I'm curious as to the geographic distribution of the people here. 

Anecdotally, it seems like most of the folks posting here seem to be from the South or Midwest, which is exactly where I would expected to find the *fewest* atheists.  On the other hand, while the Northwest is supposedly the least-religious part of the country, I have seen only one person who hails from there. 

So - please speak up, and let us know where you are. You may find that you had neighbors that you didn't know about.

I'll start.  I'm currently in Seattle, Washington.  Previously lived in SF, Denver, Hawaii, Florida and Germany.

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I'm a northwesterner--currently live in Oregon (27 years), grew up in Minnesota (25 years) and was born in Illinois outside of Chicago.  

I'm in Toronto, Ontario, Canada

Under 'members', there is a member map page.

I am in San Antonio. I would suspect that the reason there are more people in the south on here is because it is harder to find like-minded individuals than it is in the north - thus necessitating joining a group such as this.

I'm in the Midwest - St. Louis, to be exact. Grew up on the Illinois side of the area and have also lived in southeast Missouri, both Carolinas and in east-central Illinois (both for school and for a job).

Stephenie makes a good point; a plethora of face-to-face contact with like-minded people, tends to reduce the motivation to seek "virtual" companions on-line.  And in a social milieu where secularism/atheism is common, there is less motivation to editorialize or to protest - and therefore, to post online.

Originally I'm from Eastern Europe, from a time and place where the State was officially secular, despite a backdrop of 1000 years of fanatical Christianity.  I moved to the US at an early enough age that language and cultural association can "switch".  My family settled first in one, then in another major city on the East Coast.  I attended college in the Midwest, which is how I landed my current job in the Midwest.  But I went to grad school in Los Angeles.  Before moving to LA, the Midwest didn't feel so bad, so ossified or stifling.  But after nearly 5 years in LA, returning to the Midwest was a harrowing return to one's cage.

I should also note that maybe not geographic locale, but urban vs. rural setting matters more.  the California desert 100 miles east of Los Angeles is really not that different than the cornfields stretching from eastern Colorado to the Appalachian foothills of eastern Ohio, in terms of religious affinities and social mores.  But Chicago, which is squarely in the Midwest, has more in common with NYC and LA, than with the farmland just 50 miles south of its metro area.  Another exception is college-towns, the relatively small burgs hosting major research universities.  Examples would be Ann Arbor, Michigan, or even Urbana-Champaign, Illinois.  But there are also counterexamples.  Cincinnati, while not a major city, remains fairly populous despite its 50+ year decline.  But despite its size and economic footprint, its a bastion of religious and social orthodoxy.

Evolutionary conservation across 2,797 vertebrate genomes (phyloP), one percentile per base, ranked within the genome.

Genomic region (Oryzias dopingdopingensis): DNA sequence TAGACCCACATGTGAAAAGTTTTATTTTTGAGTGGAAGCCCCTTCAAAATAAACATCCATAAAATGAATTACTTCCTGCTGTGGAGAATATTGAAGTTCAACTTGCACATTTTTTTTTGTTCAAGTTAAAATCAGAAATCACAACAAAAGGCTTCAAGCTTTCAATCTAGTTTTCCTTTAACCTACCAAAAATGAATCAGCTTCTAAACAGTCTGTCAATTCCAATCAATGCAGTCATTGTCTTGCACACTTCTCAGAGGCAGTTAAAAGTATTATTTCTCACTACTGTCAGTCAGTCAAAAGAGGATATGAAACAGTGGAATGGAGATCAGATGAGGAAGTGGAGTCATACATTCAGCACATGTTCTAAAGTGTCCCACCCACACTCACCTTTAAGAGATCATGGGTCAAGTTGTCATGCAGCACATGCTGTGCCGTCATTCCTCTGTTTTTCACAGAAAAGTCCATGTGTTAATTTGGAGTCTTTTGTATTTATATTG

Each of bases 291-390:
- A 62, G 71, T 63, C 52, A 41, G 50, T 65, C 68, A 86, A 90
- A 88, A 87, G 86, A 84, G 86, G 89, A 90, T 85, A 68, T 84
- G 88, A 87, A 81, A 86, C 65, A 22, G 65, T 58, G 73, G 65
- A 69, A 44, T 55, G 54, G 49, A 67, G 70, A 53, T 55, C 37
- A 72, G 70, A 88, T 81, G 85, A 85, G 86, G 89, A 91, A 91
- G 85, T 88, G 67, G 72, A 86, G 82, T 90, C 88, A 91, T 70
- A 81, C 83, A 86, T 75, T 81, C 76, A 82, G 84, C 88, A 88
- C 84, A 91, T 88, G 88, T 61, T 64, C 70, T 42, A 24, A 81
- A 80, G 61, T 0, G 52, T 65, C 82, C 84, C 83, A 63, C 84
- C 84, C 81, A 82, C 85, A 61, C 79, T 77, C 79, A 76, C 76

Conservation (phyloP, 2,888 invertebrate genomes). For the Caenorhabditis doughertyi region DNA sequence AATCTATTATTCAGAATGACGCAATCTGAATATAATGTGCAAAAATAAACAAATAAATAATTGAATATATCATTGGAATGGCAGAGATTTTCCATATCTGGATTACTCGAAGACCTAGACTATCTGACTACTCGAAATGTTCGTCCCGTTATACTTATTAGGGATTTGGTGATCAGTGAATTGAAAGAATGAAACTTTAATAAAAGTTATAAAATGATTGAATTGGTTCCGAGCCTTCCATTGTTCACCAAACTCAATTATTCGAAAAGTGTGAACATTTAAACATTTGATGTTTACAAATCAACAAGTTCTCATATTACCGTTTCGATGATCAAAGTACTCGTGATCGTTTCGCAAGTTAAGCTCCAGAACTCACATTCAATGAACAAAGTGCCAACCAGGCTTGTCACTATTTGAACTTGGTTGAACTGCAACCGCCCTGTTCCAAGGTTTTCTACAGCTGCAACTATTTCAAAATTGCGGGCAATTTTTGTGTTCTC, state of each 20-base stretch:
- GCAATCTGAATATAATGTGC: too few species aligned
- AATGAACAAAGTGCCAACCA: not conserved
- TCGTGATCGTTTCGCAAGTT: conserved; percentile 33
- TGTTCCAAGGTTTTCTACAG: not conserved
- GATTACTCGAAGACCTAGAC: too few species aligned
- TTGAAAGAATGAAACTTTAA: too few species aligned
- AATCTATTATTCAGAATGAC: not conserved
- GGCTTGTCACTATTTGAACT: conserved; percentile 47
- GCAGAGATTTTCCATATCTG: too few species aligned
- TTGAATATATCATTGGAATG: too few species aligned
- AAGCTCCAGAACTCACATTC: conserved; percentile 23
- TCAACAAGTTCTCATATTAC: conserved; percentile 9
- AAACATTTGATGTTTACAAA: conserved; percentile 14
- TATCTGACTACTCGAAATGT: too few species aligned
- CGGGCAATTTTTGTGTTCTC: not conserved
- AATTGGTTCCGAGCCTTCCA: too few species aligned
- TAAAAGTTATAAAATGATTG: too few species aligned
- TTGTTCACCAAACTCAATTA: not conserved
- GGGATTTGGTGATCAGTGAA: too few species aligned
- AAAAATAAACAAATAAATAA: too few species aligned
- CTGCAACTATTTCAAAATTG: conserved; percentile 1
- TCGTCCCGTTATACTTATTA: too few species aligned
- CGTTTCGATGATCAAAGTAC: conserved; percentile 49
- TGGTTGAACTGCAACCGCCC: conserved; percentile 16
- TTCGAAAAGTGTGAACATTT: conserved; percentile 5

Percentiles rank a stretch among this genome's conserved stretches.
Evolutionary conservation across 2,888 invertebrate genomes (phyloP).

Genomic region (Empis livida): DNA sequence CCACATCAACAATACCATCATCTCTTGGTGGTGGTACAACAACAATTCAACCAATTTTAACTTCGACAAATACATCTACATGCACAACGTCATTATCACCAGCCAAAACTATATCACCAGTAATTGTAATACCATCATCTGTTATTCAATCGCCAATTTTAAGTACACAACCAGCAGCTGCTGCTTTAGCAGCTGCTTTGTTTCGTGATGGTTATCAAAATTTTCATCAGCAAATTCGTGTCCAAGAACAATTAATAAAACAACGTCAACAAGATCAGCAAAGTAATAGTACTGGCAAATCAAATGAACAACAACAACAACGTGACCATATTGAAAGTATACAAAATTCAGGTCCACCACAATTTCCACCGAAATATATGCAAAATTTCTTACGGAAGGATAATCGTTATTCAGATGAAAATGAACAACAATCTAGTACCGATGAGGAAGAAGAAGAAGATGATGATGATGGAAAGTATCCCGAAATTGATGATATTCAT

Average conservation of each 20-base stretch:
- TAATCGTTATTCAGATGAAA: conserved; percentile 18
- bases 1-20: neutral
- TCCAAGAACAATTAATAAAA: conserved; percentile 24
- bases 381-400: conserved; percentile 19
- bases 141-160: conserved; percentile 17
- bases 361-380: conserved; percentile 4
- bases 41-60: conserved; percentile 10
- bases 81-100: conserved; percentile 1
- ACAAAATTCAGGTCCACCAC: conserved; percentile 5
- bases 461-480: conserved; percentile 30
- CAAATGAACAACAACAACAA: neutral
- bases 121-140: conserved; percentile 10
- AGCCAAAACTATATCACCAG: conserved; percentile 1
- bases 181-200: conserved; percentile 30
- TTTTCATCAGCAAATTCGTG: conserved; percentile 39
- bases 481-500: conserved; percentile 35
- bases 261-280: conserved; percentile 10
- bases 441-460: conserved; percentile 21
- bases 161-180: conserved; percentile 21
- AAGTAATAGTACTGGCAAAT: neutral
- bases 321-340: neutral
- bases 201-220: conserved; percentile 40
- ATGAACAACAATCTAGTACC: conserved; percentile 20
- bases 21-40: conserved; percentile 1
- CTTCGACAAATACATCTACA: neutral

Michael OL,

Currently, I live in Indiana. I find this state to be the least open-minded about atheist views. We do have an atheist chapter here however if one is seeking a mate here then he or she better get used to going to church.

Hi,

Is there anyone from Indiana?

I'm in Northeastern Oklahoma (near Tulsa).

I'm in the dead center of Georgia.  Not many free thinkers around here.  It is known </Dothraki>

Craig

Auhhma hailin frum Kiiintukay ... and no, i do not speak with a retarded, backwoods, uneducated accent. but i am interested in talking to any who may be near bowling green, i am a new atheist and feeling kind of alone in the world.

Indiana around the terre haute area I feel like I'm lost at sea as far as fellow atheist go around here

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